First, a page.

Once upon a time in west Africa, two kings named Acqua and Bell made a memorable request of British Prime Minister William Gladstone.
“We are tired of governing the country ourselves,” they wrote in a letter dated 6 November 1881. “Every dispute leads to war, and often to great loss of life, so we think it is the best thing to give up the country to you British men who no doubt will bring peace, civilization and Christianity in the country. Do for mercy’s sake please lay our request before the queen... We are quite willing to abolish all our heathen customs.”
The kings’ offer (which Gladstone declined) makes for interesting reading as one post-colonial state—Sudan—votes this week to split in two, with uncertain consequences. Another state—Côte d’Ivoire—stands on a razor’s edge between outright dictatorship and civil war. And a third—Haiti, a de facto American colony from 1915 to 1934—has proved unable to pick itself even inches off the ground since last year’s devastating earthquake. What, if anything, does it all mean?
It means that we’ve come full circle. It means that colonialism, for which the West has spent the past five decades in non-stop atonement, was far from the worst thing to befall much of the colonized world. It means, also, that some new version of colonialism may be the best thing that could happen to at least some countries in the postcolonial world.
Take Haiti. Haiti is no longer a colony of the West, but it has long been a ward of it. Even before the earthquake, remittances and foreign aid accounted for nearly 30% of its gross domestic product (GDP). The country is known as the “Republic of NGOs”, since some 3,000 operate in it. What good they’ve done, considering the state the country has been in for decades, is an open question. Security, to the extent there is any, is provided by some 12,000 United Nations (UN) peacekeepers.
Should more responsibility be handed over to Haitians themselves? I used to think so, and debate on this subject rages among development experts. A new consensus holds that the long-term presence of foreign aid workers is ultimately ruinous to what’s known in the jargon as “local capacity”. Probably true. Prosperity has never been built on a foundation of handouts.
But last year’s fraudulent elections are a reminder that Haitians have been as ill-served by their democracy as by their periodic dictatorships. When “Baby Doc” Duvalier was overthrown in 1986, per capita GDP was $768. In 2009, on the eve of the quake, it was $519. Nor do the troubles end there: Criminality is rampant, and Haiti ranked 177th out of 179 on Transparency International’s 2008 corruption index. These are not the depredations of greedy foreign interlopers. This is the depravity of the locals.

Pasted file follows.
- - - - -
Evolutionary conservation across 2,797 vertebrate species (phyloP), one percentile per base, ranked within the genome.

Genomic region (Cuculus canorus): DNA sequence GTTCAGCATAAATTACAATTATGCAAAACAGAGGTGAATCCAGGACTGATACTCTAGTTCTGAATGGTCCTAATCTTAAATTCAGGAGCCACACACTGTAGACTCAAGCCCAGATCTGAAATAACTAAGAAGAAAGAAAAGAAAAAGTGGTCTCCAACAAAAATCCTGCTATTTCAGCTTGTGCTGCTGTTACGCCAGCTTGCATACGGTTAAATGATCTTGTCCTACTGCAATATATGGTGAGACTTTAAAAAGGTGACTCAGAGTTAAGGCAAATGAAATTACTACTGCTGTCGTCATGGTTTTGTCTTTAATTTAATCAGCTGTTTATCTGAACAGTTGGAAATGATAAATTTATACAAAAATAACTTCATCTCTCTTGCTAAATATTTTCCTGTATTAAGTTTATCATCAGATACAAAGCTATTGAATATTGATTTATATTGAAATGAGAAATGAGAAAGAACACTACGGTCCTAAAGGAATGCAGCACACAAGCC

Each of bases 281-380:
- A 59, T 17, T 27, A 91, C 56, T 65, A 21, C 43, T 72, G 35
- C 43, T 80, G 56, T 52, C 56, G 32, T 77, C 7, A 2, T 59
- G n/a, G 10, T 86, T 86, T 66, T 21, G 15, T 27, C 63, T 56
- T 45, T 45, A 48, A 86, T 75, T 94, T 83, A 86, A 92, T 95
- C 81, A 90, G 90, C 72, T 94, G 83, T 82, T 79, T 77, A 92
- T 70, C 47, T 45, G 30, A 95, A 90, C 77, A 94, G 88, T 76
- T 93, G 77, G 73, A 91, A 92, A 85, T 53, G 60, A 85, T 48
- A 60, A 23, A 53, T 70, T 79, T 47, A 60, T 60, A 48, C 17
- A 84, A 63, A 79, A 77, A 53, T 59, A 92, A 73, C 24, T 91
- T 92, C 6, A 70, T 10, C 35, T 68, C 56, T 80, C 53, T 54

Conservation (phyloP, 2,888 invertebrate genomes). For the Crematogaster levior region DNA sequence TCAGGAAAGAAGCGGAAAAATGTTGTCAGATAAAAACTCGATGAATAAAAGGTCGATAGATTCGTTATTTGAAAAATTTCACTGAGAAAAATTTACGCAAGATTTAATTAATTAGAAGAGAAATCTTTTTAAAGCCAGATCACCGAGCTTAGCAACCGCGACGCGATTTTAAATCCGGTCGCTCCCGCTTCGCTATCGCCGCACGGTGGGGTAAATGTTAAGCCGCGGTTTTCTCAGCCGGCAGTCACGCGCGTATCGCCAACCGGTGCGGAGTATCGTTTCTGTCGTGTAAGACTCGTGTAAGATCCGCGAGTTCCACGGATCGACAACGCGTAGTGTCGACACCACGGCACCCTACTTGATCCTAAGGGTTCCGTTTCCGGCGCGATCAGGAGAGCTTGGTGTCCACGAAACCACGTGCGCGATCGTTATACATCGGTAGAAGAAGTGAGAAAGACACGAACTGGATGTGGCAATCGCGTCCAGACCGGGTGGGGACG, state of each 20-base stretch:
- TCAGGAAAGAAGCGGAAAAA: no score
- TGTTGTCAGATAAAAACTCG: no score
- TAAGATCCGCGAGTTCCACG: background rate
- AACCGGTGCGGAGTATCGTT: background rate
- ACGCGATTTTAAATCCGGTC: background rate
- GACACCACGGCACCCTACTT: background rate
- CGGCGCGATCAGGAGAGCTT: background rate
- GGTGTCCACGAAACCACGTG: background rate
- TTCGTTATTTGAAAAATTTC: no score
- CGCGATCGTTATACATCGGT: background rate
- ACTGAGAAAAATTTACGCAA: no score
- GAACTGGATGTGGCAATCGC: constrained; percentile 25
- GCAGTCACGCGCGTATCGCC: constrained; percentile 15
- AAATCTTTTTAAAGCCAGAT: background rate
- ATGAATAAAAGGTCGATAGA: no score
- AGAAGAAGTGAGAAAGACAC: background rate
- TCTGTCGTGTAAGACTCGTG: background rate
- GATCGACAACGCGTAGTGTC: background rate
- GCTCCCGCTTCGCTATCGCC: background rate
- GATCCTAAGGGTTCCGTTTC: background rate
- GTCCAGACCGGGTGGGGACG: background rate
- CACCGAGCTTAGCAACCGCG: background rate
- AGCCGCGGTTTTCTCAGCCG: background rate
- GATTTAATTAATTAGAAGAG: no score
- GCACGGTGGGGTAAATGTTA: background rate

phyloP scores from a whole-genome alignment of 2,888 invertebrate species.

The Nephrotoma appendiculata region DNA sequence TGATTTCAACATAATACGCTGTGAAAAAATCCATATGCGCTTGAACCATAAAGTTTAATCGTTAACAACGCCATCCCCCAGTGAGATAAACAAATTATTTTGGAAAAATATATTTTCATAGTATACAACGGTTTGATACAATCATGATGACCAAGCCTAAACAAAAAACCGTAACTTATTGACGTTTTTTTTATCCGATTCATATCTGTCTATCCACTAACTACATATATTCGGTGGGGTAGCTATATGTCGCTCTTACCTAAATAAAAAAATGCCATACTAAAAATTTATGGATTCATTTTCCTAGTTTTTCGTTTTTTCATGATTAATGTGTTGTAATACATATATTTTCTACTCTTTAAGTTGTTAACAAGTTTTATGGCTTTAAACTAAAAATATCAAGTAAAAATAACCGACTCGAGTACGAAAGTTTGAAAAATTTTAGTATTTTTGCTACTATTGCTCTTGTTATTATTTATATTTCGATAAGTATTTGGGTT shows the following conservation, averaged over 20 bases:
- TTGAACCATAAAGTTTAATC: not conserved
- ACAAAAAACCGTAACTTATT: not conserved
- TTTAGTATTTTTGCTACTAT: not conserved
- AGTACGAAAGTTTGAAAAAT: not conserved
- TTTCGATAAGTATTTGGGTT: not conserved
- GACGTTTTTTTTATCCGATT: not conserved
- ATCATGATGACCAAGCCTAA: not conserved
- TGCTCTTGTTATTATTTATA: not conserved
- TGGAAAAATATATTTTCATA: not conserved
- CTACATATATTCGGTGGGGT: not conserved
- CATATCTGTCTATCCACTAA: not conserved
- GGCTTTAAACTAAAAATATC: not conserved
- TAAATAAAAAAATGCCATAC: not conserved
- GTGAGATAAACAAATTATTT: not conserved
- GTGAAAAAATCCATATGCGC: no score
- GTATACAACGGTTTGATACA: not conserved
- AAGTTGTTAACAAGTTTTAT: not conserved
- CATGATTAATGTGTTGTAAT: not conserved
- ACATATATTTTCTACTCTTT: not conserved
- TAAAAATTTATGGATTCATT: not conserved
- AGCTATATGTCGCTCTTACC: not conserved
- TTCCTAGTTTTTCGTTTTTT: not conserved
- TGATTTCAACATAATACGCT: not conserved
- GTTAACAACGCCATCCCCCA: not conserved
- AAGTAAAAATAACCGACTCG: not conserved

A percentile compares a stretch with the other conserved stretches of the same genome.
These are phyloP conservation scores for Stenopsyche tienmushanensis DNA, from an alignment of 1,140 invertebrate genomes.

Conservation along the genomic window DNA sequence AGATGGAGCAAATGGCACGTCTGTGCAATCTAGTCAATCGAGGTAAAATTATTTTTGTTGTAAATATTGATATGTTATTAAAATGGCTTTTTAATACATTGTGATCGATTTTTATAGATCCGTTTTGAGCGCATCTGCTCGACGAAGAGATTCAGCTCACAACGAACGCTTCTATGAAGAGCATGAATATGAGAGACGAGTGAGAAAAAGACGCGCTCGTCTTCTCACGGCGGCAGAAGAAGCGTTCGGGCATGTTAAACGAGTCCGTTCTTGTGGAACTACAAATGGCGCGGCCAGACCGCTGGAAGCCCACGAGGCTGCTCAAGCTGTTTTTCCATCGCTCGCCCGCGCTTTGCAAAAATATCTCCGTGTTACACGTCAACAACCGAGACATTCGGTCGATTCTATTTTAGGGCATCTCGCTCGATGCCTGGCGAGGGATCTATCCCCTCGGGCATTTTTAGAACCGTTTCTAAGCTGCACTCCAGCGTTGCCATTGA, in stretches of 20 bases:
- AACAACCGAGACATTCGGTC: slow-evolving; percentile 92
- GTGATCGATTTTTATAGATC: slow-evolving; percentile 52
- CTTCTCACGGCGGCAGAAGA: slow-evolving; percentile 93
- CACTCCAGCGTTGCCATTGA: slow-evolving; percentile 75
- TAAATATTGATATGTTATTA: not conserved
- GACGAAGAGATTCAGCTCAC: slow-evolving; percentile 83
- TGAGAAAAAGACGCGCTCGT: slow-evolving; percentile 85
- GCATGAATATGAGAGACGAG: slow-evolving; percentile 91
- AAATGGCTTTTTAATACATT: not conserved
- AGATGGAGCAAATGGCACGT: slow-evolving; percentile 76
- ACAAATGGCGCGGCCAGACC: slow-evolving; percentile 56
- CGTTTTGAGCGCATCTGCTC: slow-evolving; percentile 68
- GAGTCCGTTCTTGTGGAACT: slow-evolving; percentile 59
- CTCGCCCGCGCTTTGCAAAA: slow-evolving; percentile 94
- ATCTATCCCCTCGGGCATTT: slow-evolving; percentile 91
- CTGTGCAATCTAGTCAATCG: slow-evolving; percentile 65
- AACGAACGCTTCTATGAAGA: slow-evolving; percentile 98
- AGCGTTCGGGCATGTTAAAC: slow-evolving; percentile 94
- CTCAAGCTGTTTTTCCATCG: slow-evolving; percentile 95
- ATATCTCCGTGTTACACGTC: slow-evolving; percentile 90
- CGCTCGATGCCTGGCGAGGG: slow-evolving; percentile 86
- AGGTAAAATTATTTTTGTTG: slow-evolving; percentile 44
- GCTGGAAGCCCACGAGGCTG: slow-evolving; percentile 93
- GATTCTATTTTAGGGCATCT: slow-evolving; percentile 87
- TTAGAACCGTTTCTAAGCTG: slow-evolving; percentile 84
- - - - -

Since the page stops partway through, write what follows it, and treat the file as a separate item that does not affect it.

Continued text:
Put simply, Haiti has run out of excuses for its failures at the very moment the “international community” has run out of ideas about how to help.
Maybe the UN should be called in to take charge. But events in Côte d’Ivoire suggest otherwise.
Côte d’Ivoire used to be one of those promising African states bucking the usual trends of the continent. But then per capita GDP plummeted by about 40% in the past 40 years. More recently, the country has seen a civil war between north and south and military intervention by French troops. Now its President, Laurent Gbagbo, refuses to concede an election the UN insists he lost to challenger Alassane Ouattara, a former International Monetary Fund (IMF) official.
Gbagbo seems in no mood to go anywhere. UN peacekeepers aren’t going to force him out. The US state department’s brainstorm is to entice the President to leave by offering him a high-paying job at an international organization, perhaps the UN itself. So here you have an administration that professes to believe in the UN prepared to see a senior job in that organization filled by a Third World would-be tyrant. There’s the UN and all its failures explained in a nutshell.
So if the UN can’t do the job, who will? In 1986, the Reagan administration effectively forced Baby Doc out and flew him to France, where he has lived ever since in the comfort of his ill-gotten gains. Perhaps something similar could be arranged for Gbagbo, and the people of Côte d’Ivoire will live happily ever after under governments of their own choosing.
That would be nice. But if history is any guide, it won’t happen. Pos-tcolonial Africa has seen the future. As often as not, it looks like Zimbabwe.
The West professes to “care” about countries such as Haiti, Côte d’Ivoire and—at least for as long as George Clooney is in the area— south Sudan. But “care” at the level of simple emotion is little more than a cheap vanity. The colonialists of yore may often have been bigots, but they were also, just as often, doers. Their colonies were better places than the shipwrecked countries we have today.
One day, some latter-day King Acqua will come to the West with a similar plea. If we aren’t prepared to shoulder the full burden entailed in the request, the least we can do is stop pretending we care.
Bret Stephens is a columnist for The Wall Street Journal
—The Wall Street Journal
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